Tuesday, July 1, 2008

My Hero

There are many reasons why my life is blessed. My beginnings in this world were very turbulent (see early posts). Role models are very few and far between in this life, but one is blessed when one saves your life, yet never really knows it. My Dad, was my hero. Maybe that shouldn't be a big deal, but for me if was crucial. You see, he was not my father biologically. He was no relation to me by blood. He wasn't even my step father. He was my step grandfather. But, from the age of 2, he and my grandmother became my parents. I was never treated as anything other than their child. My older brother and sister (really my 1/2 aunt and uncle) were my siblings. I never questioned my relationship in this family. I was troubled by other issues with who I was, why my mother didn't want me, etc...

I adored my Dad. I wore his flannel shirts that were 10 sizes too big. I watched him shave, I imitated his strategic moves when he went to view his weather station. He gave me the responsibilty of mowing the yard, even though I was the youngest and my sister was waiting in line (sorry Cis). Even when I ran over his plants, it remained my job.

Dad didn't talk much. Mostly observed life. He was the most content individual I have ever met. He questioned organized religion, never went to Church, but read the Bible. I remember him talking about reincarnation, yet he was a strong conservative republican.

Later, when I was discovering my own liberal views we clashed greatly. He feel hard off the pedalistal I had put him on. I was ashamed of his views. In 1986 we argued when he and Mom visited me in Mississippi. At 25 I thought I knew it all and was outraged by his defense of a Church having the right to deny a Black student entrance. I slammed the door and walked out. I didn't know then that I would never ever lay eyes on him again. I didn't speak to him for years as well as my Mom for this and more important complicated reasons.

I lost my hero. I later reconciled with my Mom (grandmother). Before she died she told me that right before Dad died he said, "We never talk about Danny." I feel apart....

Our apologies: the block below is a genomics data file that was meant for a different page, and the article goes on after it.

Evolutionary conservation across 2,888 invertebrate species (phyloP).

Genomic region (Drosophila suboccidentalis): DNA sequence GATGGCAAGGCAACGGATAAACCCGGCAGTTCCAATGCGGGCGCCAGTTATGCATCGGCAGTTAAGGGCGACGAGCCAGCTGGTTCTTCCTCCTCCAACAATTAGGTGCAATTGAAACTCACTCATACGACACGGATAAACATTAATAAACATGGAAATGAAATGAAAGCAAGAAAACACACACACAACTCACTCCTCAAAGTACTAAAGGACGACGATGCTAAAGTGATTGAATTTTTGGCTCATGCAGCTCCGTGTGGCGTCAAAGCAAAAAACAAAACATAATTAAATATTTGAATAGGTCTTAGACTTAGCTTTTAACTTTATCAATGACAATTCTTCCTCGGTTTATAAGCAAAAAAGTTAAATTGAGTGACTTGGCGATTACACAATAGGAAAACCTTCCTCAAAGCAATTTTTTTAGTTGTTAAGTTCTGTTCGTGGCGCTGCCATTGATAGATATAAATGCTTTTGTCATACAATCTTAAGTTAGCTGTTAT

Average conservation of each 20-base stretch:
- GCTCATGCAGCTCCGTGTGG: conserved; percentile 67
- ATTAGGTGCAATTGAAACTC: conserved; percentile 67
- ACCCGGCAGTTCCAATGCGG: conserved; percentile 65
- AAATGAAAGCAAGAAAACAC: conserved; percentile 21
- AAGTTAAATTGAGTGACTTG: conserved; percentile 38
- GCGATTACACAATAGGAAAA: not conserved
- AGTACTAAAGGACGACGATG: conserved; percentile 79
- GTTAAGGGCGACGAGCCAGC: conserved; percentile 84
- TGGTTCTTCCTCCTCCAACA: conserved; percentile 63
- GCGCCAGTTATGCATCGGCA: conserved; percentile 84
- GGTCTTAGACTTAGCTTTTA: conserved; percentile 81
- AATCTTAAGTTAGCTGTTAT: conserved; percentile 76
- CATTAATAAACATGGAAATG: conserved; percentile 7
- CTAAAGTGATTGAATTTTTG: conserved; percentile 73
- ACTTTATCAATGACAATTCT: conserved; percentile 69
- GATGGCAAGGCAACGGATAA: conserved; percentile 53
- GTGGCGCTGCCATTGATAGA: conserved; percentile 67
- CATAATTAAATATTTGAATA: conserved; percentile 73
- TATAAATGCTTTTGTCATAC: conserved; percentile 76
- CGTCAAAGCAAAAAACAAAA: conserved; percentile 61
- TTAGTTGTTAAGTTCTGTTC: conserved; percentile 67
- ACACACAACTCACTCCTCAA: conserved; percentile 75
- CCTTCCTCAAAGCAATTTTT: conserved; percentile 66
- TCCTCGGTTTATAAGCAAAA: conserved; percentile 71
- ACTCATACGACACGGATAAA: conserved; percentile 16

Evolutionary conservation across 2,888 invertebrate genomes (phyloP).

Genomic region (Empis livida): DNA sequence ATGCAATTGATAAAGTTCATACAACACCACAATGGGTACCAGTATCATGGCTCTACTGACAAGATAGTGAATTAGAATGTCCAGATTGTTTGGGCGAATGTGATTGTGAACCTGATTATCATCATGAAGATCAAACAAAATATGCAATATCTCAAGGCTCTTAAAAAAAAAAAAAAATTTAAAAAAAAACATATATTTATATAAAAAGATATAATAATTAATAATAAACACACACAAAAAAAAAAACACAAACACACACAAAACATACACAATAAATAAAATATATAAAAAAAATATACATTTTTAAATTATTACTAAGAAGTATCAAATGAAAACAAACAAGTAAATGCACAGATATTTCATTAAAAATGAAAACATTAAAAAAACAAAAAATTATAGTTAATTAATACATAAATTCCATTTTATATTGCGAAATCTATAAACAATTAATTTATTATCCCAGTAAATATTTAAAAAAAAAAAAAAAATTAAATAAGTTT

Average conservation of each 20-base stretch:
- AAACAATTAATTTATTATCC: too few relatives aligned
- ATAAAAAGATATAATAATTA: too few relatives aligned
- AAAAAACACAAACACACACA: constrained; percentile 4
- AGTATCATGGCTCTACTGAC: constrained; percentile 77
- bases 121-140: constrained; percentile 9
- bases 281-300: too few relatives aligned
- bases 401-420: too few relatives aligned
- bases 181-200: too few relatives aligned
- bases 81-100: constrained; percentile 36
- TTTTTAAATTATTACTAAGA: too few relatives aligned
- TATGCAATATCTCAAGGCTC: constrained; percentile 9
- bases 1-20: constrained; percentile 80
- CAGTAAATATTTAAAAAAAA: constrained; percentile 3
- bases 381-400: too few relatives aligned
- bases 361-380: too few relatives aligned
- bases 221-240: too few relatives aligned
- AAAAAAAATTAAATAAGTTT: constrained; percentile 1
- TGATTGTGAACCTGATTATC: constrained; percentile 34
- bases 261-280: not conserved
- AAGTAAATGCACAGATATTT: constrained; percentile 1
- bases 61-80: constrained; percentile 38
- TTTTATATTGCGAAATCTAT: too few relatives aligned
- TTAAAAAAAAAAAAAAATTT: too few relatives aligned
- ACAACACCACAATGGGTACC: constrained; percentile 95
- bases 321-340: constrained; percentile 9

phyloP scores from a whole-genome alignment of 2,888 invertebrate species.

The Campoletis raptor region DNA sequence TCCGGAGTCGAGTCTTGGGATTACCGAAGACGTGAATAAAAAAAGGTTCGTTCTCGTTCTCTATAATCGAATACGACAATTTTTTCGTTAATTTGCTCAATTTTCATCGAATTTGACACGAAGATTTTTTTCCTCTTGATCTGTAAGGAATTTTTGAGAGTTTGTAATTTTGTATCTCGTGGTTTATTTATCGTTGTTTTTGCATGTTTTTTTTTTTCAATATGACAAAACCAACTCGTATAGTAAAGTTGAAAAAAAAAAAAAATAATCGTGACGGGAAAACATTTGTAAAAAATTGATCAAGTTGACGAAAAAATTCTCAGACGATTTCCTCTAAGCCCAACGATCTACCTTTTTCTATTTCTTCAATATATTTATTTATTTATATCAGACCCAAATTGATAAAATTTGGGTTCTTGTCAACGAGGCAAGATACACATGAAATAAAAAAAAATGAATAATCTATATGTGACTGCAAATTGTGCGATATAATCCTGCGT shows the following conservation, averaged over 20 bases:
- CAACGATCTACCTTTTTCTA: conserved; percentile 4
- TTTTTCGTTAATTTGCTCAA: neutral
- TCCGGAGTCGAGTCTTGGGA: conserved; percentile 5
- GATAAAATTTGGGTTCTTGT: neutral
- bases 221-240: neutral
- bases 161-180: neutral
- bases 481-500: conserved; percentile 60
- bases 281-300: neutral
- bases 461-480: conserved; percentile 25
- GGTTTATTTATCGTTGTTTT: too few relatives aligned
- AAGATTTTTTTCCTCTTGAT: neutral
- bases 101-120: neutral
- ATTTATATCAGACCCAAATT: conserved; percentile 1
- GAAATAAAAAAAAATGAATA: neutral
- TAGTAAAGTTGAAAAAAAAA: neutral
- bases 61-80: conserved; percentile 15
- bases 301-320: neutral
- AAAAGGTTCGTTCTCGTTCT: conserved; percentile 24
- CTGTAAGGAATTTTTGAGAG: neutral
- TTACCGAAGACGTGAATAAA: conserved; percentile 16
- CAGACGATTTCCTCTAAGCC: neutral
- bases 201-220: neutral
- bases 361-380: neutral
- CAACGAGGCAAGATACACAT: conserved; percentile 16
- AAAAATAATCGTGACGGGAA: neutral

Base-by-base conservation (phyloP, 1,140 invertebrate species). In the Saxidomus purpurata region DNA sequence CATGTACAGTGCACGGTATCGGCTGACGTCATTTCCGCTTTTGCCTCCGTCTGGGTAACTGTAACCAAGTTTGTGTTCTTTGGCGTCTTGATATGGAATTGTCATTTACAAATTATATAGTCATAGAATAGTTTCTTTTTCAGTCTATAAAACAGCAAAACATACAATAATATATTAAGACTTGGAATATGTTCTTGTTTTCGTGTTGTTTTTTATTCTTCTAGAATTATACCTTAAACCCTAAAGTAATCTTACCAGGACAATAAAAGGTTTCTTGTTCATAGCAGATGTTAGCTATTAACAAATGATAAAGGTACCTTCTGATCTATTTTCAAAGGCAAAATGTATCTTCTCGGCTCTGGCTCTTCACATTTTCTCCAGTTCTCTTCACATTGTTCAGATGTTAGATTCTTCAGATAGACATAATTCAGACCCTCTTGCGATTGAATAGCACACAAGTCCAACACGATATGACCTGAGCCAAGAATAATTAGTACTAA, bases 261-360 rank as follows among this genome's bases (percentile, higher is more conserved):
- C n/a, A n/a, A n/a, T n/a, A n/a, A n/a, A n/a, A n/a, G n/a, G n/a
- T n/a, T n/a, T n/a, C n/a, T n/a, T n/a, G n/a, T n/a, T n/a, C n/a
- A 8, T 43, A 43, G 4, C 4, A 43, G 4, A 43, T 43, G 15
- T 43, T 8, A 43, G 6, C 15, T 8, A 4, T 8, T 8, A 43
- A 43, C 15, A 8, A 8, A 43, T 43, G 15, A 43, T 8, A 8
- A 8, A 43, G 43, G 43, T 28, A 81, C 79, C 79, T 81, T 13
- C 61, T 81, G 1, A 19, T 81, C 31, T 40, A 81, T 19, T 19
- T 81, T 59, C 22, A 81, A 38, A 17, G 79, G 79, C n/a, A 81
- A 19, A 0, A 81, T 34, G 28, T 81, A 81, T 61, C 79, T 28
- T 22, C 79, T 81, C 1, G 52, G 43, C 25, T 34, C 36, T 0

I knew Dad was in WW II. He never wanted to talk about it. When he died and I was visiting my Mom in Florida, she brought out a little box. In that box was my Dad's medals from WWII and some papers which included a letter home to his dad. Poppa. Poppa was in my life until he died at the age of 96 and as sharp as a tack. He was born in 1887.

My Dad had a scar on his lip where a bullet had entered during the war. Apparently the bullet was lodged within inches of his brain. The story of the War was a mystery. Here is a copy of his letter home and excerpts of his achievements.

Dad, I miss you terribly. I'm not suprised by what you did or had to do in the war. You were the most honorable man I've ever known. I try everyday to be half the man you were. I love you. Thanks for being my father and teaching me that genealogy isn't the only lineage to hand down.

May 22, 1945

Dear Dad,

From now on there is no more censoring of letters over here so we are free to write just about anything we want. You’ve probably wondered at times just where we were, so I’ll give a kind of outline of our activities.

I left the states last October 14th, from Jersey City, NJ. Coming across wasn’t too bad except for the food. We were on a British ship and they are famous for bad food. The trip took eleven days and we landed in Liverpool. Then we took a pretty long train ride to a camp in England. I’ve forgotten the name of the town we were near. I stayed there for five days and then took a train ride to South Hampton and we loaded on a Dutch boat for the trip across the Channel. We got to France on November 1, carrying packs weighing around one hundred pounds. We landed on the beach where the assault landing took place on D-Day. I’ll never forget the hill we had to climb with all that weight, and just on the top of the hill was an American cemetery of about two or three thousand graves; men killed there on June 6 and 7. If you could see that beach and the hill you’d wonder how anyone could go up it in the face of fire and live.